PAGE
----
• Sarah RobinSarah Robin, almost 5 years ago (edited almost 5 years ago )

    Huh. This was interesting, but a few things stood out as strange to me:

    • NPM listed as a task runner. Despite the fact that you can use npm run as an alias for some scripts, I wouldn't really categorize it this way, as you can use NPM in tandem w/ every other tool listed in this category.

    • The misc tools section doesn't really make much sense to me. Building even a basic project in Yeoman will require me to use NPM, Yeoman, and Bower, which makes comparing these tools against each other kinda weird/confusing, imho.

    Things I wish were included:

    • Would have really liked to see where GNU Make falls in the task runner section.

    • package manager section (NPM, JSPM, bower, etc)

    • module standard adoption (AMD, CommonJS, ES6, etc)

    • Compile-to-JS languages/libraries, ranging from CLJS, Babel, Elm, coffeescript, etc)

    • Languages known in addition to JS (and how often they're used for work)

    Interesting read, though I wish there were more responses and more questions.

    1 point
    • Simon LarocheSimon Laroche, almost 5 years ago

      I completely agree, the questions not the right questions to be asked to get a good overview of the state of front end dev. Many simply left out popular tools, and some just didn't work (like jquery and angular in the same question).

      Npm can however be used as a build tool quite well, see: http://blog.keithcirkel.co.uk/how-to-use-npm-as-a-build-tool/

      We tried it for one of our projects here, and it works quite well.

      0 points
      • Ashley Watson-NolanAshley Watson-Nolan, almost 5 years ago

        All fair points – I was simply trying to strike the balance between getting useful info and not asking too many questions. What popular tools were left out of any questions?

        Also, having jQuery and Angular in the same question was to judge knowledge levels, not to provide a comparison between the two functionally.

        I am going to try to run the survey periodically to see if trends emerge, so will look at adjusting the questions slightly to gain as much value as possible. Thanks for the feedback!

        1 point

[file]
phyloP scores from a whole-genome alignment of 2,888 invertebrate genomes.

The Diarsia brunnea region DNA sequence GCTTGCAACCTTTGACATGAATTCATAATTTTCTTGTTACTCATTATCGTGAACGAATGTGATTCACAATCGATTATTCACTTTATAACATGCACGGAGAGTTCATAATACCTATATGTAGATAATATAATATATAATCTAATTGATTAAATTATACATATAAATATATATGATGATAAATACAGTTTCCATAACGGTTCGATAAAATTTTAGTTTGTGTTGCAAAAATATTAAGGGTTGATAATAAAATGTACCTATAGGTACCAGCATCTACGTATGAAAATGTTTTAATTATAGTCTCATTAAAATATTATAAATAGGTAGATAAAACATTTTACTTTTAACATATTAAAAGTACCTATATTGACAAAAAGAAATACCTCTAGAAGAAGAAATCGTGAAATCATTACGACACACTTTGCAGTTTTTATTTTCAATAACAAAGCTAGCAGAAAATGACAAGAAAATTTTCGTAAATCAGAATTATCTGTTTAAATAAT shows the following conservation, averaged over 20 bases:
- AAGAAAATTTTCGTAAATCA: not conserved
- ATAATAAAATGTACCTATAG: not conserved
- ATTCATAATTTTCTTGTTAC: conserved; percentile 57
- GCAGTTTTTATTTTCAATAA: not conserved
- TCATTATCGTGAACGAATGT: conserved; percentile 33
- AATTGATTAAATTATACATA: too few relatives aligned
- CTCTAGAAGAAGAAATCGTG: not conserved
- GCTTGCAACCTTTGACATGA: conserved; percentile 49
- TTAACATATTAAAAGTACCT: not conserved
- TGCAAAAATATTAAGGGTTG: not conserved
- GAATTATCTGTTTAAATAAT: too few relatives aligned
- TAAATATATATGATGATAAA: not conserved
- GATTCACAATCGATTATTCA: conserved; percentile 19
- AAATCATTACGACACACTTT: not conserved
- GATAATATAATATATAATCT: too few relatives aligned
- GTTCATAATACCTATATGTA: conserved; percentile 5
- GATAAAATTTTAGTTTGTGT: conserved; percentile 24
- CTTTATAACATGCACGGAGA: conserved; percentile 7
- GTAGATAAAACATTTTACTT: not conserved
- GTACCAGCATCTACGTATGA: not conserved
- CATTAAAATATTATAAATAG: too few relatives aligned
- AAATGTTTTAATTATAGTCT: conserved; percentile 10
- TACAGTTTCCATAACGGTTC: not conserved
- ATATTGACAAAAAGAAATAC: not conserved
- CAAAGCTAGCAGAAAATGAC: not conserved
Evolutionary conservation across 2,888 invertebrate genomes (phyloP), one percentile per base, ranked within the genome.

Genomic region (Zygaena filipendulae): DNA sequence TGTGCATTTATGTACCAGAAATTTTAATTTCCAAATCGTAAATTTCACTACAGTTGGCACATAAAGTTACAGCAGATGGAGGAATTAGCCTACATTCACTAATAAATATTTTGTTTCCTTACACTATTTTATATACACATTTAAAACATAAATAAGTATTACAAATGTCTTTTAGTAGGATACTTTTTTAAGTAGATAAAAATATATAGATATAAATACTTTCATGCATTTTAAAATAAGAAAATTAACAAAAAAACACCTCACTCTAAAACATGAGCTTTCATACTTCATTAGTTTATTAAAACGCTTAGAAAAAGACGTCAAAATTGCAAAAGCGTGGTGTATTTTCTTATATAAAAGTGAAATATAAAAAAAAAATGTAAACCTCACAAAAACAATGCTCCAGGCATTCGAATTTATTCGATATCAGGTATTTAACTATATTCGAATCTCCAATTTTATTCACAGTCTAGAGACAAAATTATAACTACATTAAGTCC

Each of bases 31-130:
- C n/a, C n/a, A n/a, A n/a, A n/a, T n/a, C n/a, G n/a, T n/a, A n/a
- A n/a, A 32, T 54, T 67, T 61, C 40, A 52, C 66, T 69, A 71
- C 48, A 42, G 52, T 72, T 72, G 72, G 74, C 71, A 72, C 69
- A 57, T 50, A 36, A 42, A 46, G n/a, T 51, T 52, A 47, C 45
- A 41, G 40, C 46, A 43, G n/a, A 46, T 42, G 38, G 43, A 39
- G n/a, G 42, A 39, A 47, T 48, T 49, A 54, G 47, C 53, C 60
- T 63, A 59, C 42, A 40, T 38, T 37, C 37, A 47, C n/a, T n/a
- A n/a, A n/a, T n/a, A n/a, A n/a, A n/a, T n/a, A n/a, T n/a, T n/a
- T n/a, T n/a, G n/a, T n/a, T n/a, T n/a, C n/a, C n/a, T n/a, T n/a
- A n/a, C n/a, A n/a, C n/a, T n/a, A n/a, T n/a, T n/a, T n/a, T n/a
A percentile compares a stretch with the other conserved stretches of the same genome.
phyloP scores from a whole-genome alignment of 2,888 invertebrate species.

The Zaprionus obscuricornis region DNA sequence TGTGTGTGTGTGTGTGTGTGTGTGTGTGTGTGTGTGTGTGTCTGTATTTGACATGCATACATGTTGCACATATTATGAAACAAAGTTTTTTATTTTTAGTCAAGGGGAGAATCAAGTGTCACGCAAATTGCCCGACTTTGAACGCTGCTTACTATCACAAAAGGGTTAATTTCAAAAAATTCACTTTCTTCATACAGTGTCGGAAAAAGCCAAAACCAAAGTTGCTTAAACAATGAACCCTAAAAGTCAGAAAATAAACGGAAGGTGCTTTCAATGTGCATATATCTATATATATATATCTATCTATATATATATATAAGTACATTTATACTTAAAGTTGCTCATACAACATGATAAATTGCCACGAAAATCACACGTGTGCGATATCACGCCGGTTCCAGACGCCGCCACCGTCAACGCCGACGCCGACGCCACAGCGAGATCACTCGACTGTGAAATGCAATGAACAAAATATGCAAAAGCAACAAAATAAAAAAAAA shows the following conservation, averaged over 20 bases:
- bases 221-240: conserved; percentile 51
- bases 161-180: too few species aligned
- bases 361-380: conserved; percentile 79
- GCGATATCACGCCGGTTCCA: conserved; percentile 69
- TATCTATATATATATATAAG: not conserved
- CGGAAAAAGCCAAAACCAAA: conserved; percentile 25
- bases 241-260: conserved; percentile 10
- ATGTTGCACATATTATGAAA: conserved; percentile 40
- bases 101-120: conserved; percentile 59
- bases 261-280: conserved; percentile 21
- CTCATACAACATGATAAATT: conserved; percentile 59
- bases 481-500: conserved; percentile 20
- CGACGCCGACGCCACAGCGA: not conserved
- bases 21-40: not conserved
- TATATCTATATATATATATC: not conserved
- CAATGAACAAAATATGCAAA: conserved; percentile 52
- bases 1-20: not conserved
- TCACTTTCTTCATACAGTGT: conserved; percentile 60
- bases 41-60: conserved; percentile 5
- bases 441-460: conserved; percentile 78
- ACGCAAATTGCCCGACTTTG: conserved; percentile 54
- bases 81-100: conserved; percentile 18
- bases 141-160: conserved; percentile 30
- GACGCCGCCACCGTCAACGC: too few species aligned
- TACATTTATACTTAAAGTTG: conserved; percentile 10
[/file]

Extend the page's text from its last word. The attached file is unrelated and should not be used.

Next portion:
• Sarah RobinSarah Robin, almost 5 years ago

        NPM doesn't actually do the stuff that you're using for the build - its just an interface (as I mentioned in my original post). You're entering in npm run foo but that could be literally anything. NPM isn't a build tool; its a package manager that can act as an interface for almost every other build tool out there.

        For example, I currently use NPM to run a Gulp build system that uses webpack for JS. I could do this with Gulp by itself (but then I'd have to go back to Browserify for JS), I could do this with Webpack by itself (but webpack-dev-server is super opaque), but I couldn't just use NPM.

        0 points
  • Andrew RasmussenAndrew Rasmussen, almost 5 years ago

    This is really interesting! What would be even more interesting is seeing the results to this survey every month/quarter to see how things are trending over time. I would guess that jQuery usage is trending downwards.

    0 points
  • ポール ウェッブポール ウェッブ, almost 5 years ago

    Haha, the results look like I took the survey too (with the exception of using a task runner, I don't).

    0 points
    • Nik SytnikNik Sytnik, almost 5 years ago

      Any reason for that? Just curious about how do you deal with automation. I use Gulp myself and so far it's been working quite well for me.

      0 points
      • ポール ウェッブポール ウェッブ, almost 5 years ago

        I just don't have a need for it. I use Jekyll for all my sites and it automatically minimizes my CSS. It doesn't do that for my JavaScript though, but when I feel the need to minimize that too (which will be relatively soon), I'll look into Gulp, unless I find a Jekyll plugin that does it for me.

        1 point